Merck Manual

Please confirm that you are a health care professional

honeypot link

Iodides

By

Dawn Merton Boothe

, DVM, PhD, Department of Anatomy, Physiology, and Pharmacology, College of Veterinary Medicine, Auburn University

Last full review/revision Nov 2015 | Content last modified Nov 2015

Sodium and potassium iodide have both been used to treat selected bacterial, actinomycete, and fungal infections, although sodium iodide is preferred. The in vivo effects of iodides against fungal cells are not well understood. Iodide is readily absorbed from the GI tract and distributes freely into the extracellular fluid and glandular secretions. Iodide concentrates in the thyroid gland (50 times corresponding plasma level) and to a much lesser degree in salivary, lacrimal, and tracheobronchial glands. Longterm use at high levels leads to accumulation in the body and to iodinism.

Clinical signs of iodinism include lacrimation, salivation, increased respiratory secretions, coughing, inappetence, dry scaly skin, and tachycardia. Cardiomyopathy has been reported in cats. Host defense systems, such as decreased immunoglobulin production and reduced phagocytic ability of leukocytes, are also impaired. Iodinism may also lead to abortion and infertility.

Sodium iodide has been used successfully to treat cutaneous and cutaneous/lymphadenitis forms of sporotrichosis; attempts to control various other mycotic infections with iodides yield equivocal results.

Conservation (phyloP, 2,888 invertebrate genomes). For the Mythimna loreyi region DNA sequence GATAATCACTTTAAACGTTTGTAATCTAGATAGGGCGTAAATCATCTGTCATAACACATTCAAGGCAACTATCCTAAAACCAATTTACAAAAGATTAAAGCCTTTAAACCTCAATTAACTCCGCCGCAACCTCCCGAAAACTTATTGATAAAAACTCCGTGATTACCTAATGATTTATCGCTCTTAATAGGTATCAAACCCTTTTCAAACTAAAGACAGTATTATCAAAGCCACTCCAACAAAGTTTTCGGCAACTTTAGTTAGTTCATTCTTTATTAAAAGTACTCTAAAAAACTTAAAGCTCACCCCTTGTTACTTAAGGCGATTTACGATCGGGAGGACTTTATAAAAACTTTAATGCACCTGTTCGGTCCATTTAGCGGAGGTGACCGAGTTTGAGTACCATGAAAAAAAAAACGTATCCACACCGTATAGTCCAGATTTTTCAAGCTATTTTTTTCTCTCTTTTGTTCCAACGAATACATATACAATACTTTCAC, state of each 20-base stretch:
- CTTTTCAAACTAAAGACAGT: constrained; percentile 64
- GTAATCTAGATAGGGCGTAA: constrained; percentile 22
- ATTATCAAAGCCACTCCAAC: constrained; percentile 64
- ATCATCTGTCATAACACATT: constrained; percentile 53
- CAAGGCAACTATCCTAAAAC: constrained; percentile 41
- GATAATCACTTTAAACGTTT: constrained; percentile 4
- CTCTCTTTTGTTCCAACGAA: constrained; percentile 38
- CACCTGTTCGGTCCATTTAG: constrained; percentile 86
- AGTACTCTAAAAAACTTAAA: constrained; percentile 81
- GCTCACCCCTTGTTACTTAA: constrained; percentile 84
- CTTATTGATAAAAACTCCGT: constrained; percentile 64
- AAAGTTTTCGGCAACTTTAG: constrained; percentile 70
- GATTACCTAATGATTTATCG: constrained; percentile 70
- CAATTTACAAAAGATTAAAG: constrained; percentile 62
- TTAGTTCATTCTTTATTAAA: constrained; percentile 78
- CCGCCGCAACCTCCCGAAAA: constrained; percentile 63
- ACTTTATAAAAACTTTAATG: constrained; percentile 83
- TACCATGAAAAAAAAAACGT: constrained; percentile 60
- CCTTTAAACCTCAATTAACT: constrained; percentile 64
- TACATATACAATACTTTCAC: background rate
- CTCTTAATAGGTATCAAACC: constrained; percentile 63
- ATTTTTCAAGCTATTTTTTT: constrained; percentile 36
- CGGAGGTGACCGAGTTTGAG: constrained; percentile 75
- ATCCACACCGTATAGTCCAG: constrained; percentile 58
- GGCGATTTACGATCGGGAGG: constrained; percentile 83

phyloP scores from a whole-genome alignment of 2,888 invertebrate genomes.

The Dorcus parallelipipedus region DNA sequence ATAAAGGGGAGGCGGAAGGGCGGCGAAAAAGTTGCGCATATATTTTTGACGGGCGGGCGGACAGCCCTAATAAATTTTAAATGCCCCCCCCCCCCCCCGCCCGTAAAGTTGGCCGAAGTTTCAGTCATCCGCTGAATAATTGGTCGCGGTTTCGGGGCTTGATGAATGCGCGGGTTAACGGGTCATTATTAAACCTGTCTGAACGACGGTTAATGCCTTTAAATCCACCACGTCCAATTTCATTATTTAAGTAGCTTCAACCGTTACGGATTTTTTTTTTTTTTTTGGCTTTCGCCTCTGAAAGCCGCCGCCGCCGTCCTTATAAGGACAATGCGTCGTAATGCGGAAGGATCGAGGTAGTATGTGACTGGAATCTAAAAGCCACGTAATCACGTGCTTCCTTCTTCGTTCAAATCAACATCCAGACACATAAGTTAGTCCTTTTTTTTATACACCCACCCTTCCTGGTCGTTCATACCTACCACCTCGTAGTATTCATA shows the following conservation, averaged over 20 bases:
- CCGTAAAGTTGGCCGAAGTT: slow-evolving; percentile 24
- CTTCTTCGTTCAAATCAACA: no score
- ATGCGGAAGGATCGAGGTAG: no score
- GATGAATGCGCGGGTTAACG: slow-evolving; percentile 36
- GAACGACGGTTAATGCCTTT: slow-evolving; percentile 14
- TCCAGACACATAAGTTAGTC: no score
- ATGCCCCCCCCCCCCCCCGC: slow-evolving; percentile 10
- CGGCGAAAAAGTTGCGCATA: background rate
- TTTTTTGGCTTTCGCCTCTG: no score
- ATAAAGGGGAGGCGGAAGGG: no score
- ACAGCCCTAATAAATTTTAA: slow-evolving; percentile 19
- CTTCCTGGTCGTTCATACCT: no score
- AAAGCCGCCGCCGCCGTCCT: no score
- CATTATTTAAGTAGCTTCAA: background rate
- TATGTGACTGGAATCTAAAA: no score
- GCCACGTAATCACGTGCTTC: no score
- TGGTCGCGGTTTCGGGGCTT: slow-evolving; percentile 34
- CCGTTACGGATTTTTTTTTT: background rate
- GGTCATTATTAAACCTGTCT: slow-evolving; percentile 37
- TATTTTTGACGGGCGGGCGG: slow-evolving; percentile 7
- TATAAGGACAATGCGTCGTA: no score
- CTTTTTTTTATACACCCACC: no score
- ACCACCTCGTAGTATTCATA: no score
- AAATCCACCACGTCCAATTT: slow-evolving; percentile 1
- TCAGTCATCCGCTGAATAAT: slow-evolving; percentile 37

The dosage for sodium iodide (20% solution) is 44 mg/kg/day, PO, for dogs, and 22 mg/kg/day, PO, for cats. The dosage for horses is 125 mL of 20% sodium iodide solution, IV, daily for 3 days, then 30 g, PO, daily for 30 days after clinical remission. The dosage rate for treating actinomycosis and actinobacillosis in cattle is 66 mg/kg, by slow IV, repeated weekly. Potassium iodide should never be injected IV.

Others also read
Download the Manuals App iOS ANDROID
Download the Manuals App iOS ANDROID
Download the Manuals App iOS ANDROID
Test your knowledge
Systemic Pharmacotherapeutics of the Cardiovascular System
Dogs and cats with left-side congestive heart failure (CHF) can develop respiratory distress due to pulmonary edema. Which of the following intravenous diuretics is the most appropriate treatment for life-threatening pulmonary edema caused by CHF?
Become a Pro at using our website 

Also of Interest

Become a Pro at using our website 
TOP